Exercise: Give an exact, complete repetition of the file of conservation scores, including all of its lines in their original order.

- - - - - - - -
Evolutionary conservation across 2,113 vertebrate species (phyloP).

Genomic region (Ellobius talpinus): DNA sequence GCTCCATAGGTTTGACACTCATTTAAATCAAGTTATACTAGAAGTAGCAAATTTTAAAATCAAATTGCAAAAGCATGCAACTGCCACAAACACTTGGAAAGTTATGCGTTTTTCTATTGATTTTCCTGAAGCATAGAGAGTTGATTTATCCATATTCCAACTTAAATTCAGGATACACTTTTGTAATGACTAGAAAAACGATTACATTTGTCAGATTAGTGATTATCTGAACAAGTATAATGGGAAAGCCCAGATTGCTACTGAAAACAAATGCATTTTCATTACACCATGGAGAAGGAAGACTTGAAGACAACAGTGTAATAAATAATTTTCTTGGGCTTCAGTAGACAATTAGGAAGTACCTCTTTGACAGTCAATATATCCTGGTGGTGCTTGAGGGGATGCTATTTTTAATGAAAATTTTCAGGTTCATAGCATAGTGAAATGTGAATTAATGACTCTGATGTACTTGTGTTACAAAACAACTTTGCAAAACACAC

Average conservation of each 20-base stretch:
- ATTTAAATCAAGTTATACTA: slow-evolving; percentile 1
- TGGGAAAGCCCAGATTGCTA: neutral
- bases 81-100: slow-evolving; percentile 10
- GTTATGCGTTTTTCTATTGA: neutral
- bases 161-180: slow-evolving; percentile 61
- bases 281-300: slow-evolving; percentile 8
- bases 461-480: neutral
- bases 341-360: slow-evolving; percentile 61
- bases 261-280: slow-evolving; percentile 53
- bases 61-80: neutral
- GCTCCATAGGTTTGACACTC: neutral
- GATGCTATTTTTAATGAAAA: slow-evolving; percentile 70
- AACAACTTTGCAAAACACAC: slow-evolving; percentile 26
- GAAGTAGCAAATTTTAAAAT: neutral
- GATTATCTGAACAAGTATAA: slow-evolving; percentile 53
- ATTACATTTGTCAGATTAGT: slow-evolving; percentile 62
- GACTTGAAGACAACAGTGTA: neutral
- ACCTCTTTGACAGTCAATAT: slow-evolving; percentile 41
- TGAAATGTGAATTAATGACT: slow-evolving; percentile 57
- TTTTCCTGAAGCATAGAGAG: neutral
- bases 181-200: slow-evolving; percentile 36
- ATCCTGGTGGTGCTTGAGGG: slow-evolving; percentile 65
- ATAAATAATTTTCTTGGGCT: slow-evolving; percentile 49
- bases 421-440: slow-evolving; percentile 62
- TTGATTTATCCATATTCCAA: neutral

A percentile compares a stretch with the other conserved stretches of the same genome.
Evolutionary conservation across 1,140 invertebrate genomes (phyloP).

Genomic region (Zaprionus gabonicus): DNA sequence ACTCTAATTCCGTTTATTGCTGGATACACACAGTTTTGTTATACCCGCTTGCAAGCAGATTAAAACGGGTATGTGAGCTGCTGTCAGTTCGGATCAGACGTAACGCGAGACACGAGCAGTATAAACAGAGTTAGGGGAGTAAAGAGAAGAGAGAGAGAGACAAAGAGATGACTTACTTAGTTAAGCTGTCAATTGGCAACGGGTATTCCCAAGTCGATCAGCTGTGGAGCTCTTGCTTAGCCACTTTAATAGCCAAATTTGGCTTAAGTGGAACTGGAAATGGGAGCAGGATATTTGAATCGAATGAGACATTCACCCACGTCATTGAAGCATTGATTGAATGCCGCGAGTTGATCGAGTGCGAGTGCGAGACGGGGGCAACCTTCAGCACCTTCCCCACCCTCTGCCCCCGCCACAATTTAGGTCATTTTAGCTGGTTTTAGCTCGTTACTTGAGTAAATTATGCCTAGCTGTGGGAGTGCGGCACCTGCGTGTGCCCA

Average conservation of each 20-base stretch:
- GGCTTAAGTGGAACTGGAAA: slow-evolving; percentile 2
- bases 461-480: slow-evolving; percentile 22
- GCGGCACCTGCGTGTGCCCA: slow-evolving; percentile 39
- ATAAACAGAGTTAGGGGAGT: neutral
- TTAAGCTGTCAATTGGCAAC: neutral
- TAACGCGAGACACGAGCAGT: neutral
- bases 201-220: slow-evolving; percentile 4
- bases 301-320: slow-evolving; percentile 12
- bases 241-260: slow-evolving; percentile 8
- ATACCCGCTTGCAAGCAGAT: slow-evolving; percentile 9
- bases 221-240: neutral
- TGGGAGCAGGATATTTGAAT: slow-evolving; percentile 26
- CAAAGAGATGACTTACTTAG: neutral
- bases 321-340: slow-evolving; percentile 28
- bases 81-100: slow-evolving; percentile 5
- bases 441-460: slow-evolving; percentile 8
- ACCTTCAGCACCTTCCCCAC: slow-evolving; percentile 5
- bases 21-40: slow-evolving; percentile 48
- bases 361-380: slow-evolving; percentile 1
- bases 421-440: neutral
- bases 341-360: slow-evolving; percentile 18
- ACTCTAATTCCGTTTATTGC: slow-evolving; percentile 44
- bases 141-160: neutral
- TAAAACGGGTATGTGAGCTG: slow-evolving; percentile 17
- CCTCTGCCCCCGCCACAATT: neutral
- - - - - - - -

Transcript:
Evolutionary conservation across 2,113 vertebrate species (phyloP).

Genomic region (Ellobius talpinus): DNA sequence GCTCCATAGGTTTGACACTCATTTAAATCAAGTTATACTAGAAGTAGCAAATTTTAAAATCAAATTGCAAAAGCATGCAACTGCCACAAACACTTGGAAAGTTATGCGTTTTTCTATTGATTTTCCTGAAGCATAGAGAGTTGATTTATCCATATTCCAACTTAAATTCAGGATACACTTTTGTAATGACTAGAAAAACGATTACATTTGTCAGATTAGTGATTATCTGAACAAGTATAATGGGAAAGCCCAGATTGCTACTGAAAACAAATGCATTTTCATTACACCATGGAGAAGGAAGACTTGAAGACAACAGTGTAATAAATAATTTTCTTGGGCTTCAGTAGACAATTAGGAAGTACCTCTTTGACAGTCAATATATCCTGGTGGTGCTTGAGGGGATGCTATTTTTAATGAAAATTTTCAGGTTCATAGCATAGTGAAATGTGAATTAATGACTCTGATGTACTTGTGTTACAAAACAACTTTGCAAAACACAC

Average conservation of each 20-base stretch:
- ATTTAAATCAAGTTATACTA: slow-evolving; percentile 1
- TGGGAAAGCCCAGATTGCTA: neutral
- bases 81-100: slow-evolving; percentile 10
- GTTATGCGTTTTTCTATTGA: neutral
- bases 161-180: slow-evolving; percentile 61
- bases 281-300: slow-evolving; percentile 8
- bases 461-480: neutral
- bases 341-360: slow-evolving; percentile 61
- bases 261-280: slow-evolving; percentile 53
- bases 61-80: neutral
- GCTCCATAGGTTTGACACTC: neutral
- GATGCTATTTTTAATGAAAA: slow-evolving; percentile 70
- AACAACTTTGCAAAACACAC: slow-evolving; percentile 26
- GAAGTAGCAAATTTTAAAAT: neutral
- GATTATCTGAACAAGTATAA: slow-evolving; percentile 53
- ATTACATTTGTCAGATTAGT: slow-evolving; percentile 62
- GACTTGAAGACAACAGTGTA: neutral
- ACCTCTTTGACAGTCAATAT: slow-evolving; percentile 41
- TGAAATGTGAATTAATGACT: slow-evolving; percentile 57
- TTTTCCTGAAGCATAGAGAG: neutral
- bases 181-200: slow-evolving; percentile 36
- ATCCTGGTGGTGCTTGAGGG: slow-evolving; percentile 65
- ATAAATAATTTTCTTGGGCT: slow-evolving; percentile 49
- bases 421-440: slow-evolving; percentile 62
- TTGATTTATCCATATTCCAA: neutral

A percentile compares a stretch with the other conserved stretches of the same genome.
Evolutionary conservation across 1,140 invertebrate genomes (phyloP).

Genomic region (Zaprionus gabonicus): DNA sequence ACTCTAATTCCGTTTATTGCTGGATACACACAGTTTTGTTATACCCGCTTGCAAGCAGATTAAAACGGGTATGTGAGCTGCTGTCAGTTCGGATCAGACGTAACGCGAGACACGAGCAGTATAAACAGAGTTAGGGGAGTAAAGAGAAGAGAGAGAGAGACAAAGAGATGACTTACTTAGTTAAGCTGTCAATTGGCAACGGGTATTCCCAAGTCGATCAGCTGTGGAGCTCTTGCTTAGCCACTTTAATAGCCAAATTTGGCTTAAGTGGAACTGGAAATGGGAGCAGGATATTTGAATCGAATGAGACATTCACCCACGTCATTGAAGCATTGATTGAATGCCGCGAGTTGATCGAGTGCGAGTGCGAGACGGGGGCAACCTTCAGCACCTTCCCCACCCTCTGCCCCCGCCACAATTTAGGTCATTTTAGCTGGTTTTAGCTCGTTACTTGAGTAAATTATGCCTAGCTGTGGGAGTGCGGCACCTGCGTGTGCCCA

Average conservation of each 20-base stretch:
- GGCTTAAGTGGAACTGGAAA: slow-evolving; percentile 2
- bases 461-480: slow-evolving; percentile 22
- GCGGCACCTGCGTGTGCCCA: slow-evolving; percentile 39
- ATAAACAGAGTTAGGGGAGT: neutral
- TTAAGCTGTCAATTGGCAAC: neutral
- TAACGCGAGACACGAGCAGT: neutral
- bases 201-220: slow-evolving; percentile 4
- bases 301-320: slow-evolving; percentile 12
- bases 241-260: slow-evolving; percentile 8
- ATACCCGCTTGCAAGCAGAT: slow-evolving; percentile 9
- bases 221-240: neutral
- TGGGAGCAGGATATTTGAAT: slow-evolving; percentile 26
- CAAAGAGATGACTTACTTAG: neutral
- bases 321-340: slow-evolving; percentile 28
- bases 81-100: slow-evolving; percentile 5
- bases 441-460: slow-evolving; percentile 8
- ACCTTCAGCACCTTCCCCAC: slow-evolving; percentile 5
- bases 21-40: slow-evolving; percentile 48
- bases 361-380: slow-evolving; percentile 1
- bases 421-440: neutral
- bases 341-360: slow-evolving; percentile 18
- ACTCTAATTCCGTTTATTGC: slow-evolving; percentile 44
- bases 141-160: neutral
- TAAAACGGGTATGTGAGCTG: slow-evolving; percentile 17
- CCTCTGCCCCCGCCACAATT: neutral